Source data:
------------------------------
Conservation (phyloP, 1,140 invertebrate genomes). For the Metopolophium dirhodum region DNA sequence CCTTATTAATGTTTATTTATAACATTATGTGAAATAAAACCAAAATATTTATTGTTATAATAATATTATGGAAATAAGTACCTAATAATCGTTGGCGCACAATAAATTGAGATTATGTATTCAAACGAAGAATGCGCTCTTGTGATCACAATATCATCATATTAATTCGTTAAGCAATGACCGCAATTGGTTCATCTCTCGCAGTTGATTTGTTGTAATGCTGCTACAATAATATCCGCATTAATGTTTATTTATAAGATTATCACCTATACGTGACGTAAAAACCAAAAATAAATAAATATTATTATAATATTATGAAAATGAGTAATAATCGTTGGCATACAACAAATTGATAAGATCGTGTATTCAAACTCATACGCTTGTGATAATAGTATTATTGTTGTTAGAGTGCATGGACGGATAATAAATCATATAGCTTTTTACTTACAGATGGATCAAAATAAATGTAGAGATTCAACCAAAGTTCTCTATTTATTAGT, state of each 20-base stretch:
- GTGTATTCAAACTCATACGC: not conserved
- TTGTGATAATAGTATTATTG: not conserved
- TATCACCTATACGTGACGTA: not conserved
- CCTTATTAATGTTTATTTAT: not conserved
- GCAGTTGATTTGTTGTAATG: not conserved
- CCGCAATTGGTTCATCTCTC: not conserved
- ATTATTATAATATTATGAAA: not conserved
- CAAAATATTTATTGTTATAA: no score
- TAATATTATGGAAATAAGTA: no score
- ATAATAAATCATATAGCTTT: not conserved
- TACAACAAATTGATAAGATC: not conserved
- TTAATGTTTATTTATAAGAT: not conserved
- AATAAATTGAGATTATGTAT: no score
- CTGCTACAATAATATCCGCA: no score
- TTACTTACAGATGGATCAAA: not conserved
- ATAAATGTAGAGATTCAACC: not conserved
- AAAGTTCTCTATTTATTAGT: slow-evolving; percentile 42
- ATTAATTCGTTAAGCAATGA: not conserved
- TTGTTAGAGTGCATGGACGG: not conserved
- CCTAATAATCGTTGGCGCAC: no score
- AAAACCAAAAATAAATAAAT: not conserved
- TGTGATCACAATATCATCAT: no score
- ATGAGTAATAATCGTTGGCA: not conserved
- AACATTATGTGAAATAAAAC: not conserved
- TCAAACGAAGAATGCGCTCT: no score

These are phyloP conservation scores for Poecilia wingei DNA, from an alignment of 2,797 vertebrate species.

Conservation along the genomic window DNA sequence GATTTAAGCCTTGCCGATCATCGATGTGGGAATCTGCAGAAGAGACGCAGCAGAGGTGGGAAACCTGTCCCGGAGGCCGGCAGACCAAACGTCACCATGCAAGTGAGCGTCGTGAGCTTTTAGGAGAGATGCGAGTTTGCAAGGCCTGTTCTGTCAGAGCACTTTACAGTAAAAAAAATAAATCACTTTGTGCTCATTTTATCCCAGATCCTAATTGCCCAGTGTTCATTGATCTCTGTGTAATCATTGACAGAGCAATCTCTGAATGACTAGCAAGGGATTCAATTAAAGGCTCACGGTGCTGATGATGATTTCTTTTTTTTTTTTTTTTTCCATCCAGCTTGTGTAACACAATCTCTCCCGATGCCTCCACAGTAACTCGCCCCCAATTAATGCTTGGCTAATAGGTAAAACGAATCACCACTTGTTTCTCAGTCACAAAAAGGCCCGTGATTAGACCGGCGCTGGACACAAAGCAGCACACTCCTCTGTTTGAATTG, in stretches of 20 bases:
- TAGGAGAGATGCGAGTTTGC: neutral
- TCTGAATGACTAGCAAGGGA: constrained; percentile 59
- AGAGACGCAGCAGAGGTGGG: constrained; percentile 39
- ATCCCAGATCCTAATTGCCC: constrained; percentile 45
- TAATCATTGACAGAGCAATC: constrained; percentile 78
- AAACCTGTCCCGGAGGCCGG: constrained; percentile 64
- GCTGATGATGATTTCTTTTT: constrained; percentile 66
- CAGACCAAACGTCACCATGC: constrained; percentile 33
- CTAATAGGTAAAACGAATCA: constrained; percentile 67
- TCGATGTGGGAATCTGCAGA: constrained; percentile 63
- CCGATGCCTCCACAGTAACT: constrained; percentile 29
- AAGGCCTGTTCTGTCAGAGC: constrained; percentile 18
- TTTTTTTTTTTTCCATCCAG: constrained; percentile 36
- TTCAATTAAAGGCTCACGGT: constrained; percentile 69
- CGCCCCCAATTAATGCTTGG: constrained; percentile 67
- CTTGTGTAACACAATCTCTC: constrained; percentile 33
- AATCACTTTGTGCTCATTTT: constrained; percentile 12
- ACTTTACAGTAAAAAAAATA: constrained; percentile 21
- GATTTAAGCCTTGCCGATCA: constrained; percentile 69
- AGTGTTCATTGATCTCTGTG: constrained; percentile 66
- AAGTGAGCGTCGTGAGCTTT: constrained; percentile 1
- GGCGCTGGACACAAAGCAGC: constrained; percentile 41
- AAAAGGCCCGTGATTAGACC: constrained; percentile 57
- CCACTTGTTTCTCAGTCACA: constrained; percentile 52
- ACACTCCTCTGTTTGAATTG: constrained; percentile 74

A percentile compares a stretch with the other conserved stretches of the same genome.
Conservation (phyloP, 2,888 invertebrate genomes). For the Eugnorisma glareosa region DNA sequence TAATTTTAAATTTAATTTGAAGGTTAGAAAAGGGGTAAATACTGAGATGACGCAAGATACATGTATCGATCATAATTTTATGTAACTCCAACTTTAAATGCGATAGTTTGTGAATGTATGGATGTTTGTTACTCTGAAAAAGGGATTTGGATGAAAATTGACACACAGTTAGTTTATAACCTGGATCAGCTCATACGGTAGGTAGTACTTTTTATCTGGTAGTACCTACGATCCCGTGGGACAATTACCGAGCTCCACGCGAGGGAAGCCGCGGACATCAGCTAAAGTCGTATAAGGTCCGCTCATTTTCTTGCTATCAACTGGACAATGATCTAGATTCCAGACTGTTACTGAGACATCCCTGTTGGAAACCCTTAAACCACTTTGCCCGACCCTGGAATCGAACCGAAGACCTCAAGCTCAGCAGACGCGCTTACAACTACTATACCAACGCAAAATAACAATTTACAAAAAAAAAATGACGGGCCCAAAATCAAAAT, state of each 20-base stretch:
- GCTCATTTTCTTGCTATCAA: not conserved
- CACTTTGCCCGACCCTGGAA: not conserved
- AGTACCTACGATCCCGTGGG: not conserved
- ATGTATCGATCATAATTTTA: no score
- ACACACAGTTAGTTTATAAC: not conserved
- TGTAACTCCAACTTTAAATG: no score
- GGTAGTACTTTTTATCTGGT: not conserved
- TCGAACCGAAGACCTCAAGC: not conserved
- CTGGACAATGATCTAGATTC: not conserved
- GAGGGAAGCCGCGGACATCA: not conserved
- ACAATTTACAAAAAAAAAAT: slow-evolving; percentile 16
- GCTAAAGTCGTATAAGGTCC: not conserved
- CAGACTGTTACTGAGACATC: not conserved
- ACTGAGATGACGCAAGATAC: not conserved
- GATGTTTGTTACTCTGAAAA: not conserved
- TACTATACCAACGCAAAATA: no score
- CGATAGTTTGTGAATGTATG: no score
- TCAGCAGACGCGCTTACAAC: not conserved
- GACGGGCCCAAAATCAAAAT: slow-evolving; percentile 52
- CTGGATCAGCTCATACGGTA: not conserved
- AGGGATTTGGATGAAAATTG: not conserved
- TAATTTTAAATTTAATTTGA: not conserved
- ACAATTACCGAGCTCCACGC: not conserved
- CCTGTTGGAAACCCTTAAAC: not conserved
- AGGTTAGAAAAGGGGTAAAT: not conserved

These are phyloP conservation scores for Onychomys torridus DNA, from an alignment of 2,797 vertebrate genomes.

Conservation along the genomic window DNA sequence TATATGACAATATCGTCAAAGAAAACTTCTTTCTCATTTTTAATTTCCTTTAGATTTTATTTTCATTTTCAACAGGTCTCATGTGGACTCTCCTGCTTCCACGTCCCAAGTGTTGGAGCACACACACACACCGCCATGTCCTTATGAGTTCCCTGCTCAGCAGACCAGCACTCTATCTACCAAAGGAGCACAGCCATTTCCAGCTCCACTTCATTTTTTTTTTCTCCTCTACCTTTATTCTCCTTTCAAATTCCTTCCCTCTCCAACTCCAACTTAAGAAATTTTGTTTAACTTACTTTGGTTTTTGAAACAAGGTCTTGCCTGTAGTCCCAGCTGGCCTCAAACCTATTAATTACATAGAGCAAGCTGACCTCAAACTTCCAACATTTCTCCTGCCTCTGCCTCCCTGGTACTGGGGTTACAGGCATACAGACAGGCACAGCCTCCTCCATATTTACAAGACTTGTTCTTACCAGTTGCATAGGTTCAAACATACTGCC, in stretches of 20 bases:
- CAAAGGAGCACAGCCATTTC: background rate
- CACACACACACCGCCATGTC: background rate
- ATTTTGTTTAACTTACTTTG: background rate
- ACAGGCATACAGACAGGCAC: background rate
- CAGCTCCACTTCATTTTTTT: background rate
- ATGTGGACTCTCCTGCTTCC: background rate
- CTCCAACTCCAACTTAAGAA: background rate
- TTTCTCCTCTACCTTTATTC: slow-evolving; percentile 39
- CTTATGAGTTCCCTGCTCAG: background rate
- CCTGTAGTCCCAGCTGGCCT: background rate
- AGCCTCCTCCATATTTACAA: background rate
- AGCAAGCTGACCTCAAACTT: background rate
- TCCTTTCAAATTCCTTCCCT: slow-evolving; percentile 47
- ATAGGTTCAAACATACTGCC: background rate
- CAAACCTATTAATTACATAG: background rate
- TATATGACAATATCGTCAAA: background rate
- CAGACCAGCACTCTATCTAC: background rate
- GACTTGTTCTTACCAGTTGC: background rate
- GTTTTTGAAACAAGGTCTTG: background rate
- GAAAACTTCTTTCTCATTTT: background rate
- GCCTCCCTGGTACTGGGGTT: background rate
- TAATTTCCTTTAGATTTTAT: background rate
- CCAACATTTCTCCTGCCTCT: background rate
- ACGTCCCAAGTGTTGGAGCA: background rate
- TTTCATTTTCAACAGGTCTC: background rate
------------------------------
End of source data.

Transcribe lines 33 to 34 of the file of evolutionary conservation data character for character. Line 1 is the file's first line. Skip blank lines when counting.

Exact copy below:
- TAATCATTGACAGAGCAATC: constrained; percentile 78
- AAACCTGTCCCGGAGGCCGG: constrained; percentile 64